(CNN) -- Only two weeks into the adoption, Mordecai and Fiona are already exhibiting distinct personalities.
Mordecai, the male heritage turkey, is outgoing and playful, bobbing his head happily as his neck changes color from bright red to blue, depending on his mood. Fiona, the mellower of the two, prefers to sit next to her new parents.
They will not be on the table this Thanksgiving.
"They are wonderful," says Joan Poster, 66, of Westport, Connecticut, who adopted the turkeys last month from Farm Sanctuary's Adopt-A-Turkey Project. "They are just really sweet turkeys."
Come Thanksgiving, turkey is often a quintessential part of the celebration for many American families. The National Turkey Federation estimates that Americans consumed more than 46 million turkeys last Thanksgiving. Nearly 88 percent of Americans surveyed by the organization say they eat turkey during Thanksgiving.
But a few animal lovers and meatless eaters are saving a turkey this Thanksgiving rather than feasting on one.
Gobbling and hobbling at about 15 pounds each, Mordecai and Fiona are organic heritage breed turkeys, cherished for their rich flavor and colorful plumage. Heritage turkeys have become more popular to eat in recent years, Poster said.
The birds would probably have been Thanksgiving dinner if not for Poster, a veterinarian who does not eat meat, and her husband, Dennis, who figured their spacious farm could be a refuge for the desperate birds.
Poster is one of dozens of volunteers this year who have agreed to welcome a turkey into their home. Since 1986, Farm Sanctuary, a nonprofit that works on saving farm animals from slaughter, has placed more than 600 turkeys into homes through the Adopt-A-Turkey Project.
Animal activists say they do this because the turkeys are often treated inhumanely, living in cramped and unsanitary holdings.
Most of the spared birds are commercial turkeys, bred for the dinner table. Commercial turkeys tend to be larger than wild or heritage turkeys; many of them are overweight because of hormone injections that take them up to about 30 pounds. As pets, commercial turkeys can be more of a challenge since they often suffer from arthritis in their old age.
Like in any proper adoption, volunteers must pass a screening process. Although it's not a requirement, a majority of them are vegetarians or vegans. The individuals must have an adequate facility to care for the bird, such as a barn or a sizable yard. The organization prefers adoptive "parents" who don't have other domestic animals or children who might chase turkeys.
The nonprofit will deliver the turkey to the adoptive homes.
Adopting a turkey, some volunteers say, is no different from having a dog or a cat.
"Thanksgiving is a difficult holiday for vegetarians and for people who care about animals on farms," explains Gene Baur, co-founder and president of Farm Sanctuary. "There is this celebration that revolves around these tortured bird bodies. We wanted to come up with a Thanksgiving tradition that honors animals and that is humane and compassionate."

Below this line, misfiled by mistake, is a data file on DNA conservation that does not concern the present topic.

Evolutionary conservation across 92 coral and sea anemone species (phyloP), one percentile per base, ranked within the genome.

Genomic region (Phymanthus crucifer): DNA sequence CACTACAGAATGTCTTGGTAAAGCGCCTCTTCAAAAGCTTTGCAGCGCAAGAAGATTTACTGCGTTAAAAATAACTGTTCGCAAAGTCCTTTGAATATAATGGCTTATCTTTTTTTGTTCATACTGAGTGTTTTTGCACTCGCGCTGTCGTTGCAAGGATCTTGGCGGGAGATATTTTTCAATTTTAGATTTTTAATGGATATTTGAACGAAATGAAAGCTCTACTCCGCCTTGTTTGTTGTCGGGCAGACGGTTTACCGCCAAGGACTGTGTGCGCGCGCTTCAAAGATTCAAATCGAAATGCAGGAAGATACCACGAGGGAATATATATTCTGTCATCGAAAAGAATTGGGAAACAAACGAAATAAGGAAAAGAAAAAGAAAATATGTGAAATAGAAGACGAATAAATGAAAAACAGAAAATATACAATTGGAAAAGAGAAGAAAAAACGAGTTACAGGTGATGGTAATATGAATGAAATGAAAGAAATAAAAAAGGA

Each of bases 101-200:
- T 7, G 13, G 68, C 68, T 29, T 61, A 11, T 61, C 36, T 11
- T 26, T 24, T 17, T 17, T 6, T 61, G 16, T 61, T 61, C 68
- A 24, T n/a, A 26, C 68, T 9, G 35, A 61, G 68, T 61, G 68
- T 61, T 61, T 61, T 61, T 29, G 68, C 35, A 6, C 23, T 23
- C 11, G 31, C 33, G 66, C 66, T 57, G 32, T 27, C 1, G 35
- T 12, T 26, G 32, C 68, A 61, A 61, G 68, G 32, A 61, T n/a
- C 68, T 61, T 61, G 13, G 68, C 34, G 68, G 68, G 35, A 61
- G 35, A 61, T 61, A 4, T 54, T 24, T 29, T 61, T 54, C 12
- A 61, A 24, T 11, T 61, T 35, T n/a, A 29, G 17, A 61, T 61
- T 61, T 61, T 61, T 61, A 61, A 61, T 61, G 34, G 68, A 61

Baur, a vegan, says there are plenty of alternative dishes to turkey. His Thanksgiving meal will be complete with butternut squash, beet casserole, mashed sweet potatoes and a spread of whole-grain breads.
He says the public is becoming more receptive to his turkey adoption project as a burgeoning food revolution -- thanks to films such as "Food, Inc." and "Super Size Me" and books such as "The Omnivore's Dilemma" -- continues to change the way Americans think about food. He points out that alternatives such as Tofurky, a vegetarian "turkey" made of soy, are being substituted for turkey.
The food awareness is a contrast from when Baur started the Adopt-A-Turkey Project in the 1980s. Back then, people were shocked at the idea of liberating a turkey from the farm.
"People thought we were crazy to rescue these animals," he said. " 'Why are you saving them?' You know, that kind of attitude."
Although not every family can welcome a turkey into their home, people can donate money to sponsor a turkey to live at one of Farm Sanctuary's spacious farms in New York and California. The turkeys are placed in a new home along with other pigs, goats and cows the organization has saved from slaughter.
The official tradition of pardoning turkeys has been going on at the White House since 1989. This week, President Obama pardoned two 45-pound turkeys named Apple and Cider. They will live the rest of their lives in Mount Vernon.
Others have taken up the turkey saving cause on their own.
Karen Dawn, an animal rights activist and author in California, rescues two turkeys each Thanksgiving. She drives to the local slaughterhouse, where she purchases the birds for $1.59 a pound. She named the two female commercial turkeys Portia and Ellen after celebrity vegans Portia de Rossi and Ellen DeGeneres.
After a few months, she usually donates them to a larger farm that houses rescued animals.
When the fluffy white birds arrived at her home, she washed them in her bathtub and blow-dried their feathers. She lets them live in her backyard, where the children in the neighborhood can visit them.
"They would have been dead in a day or so if they hadn't come home with me," Dawn said.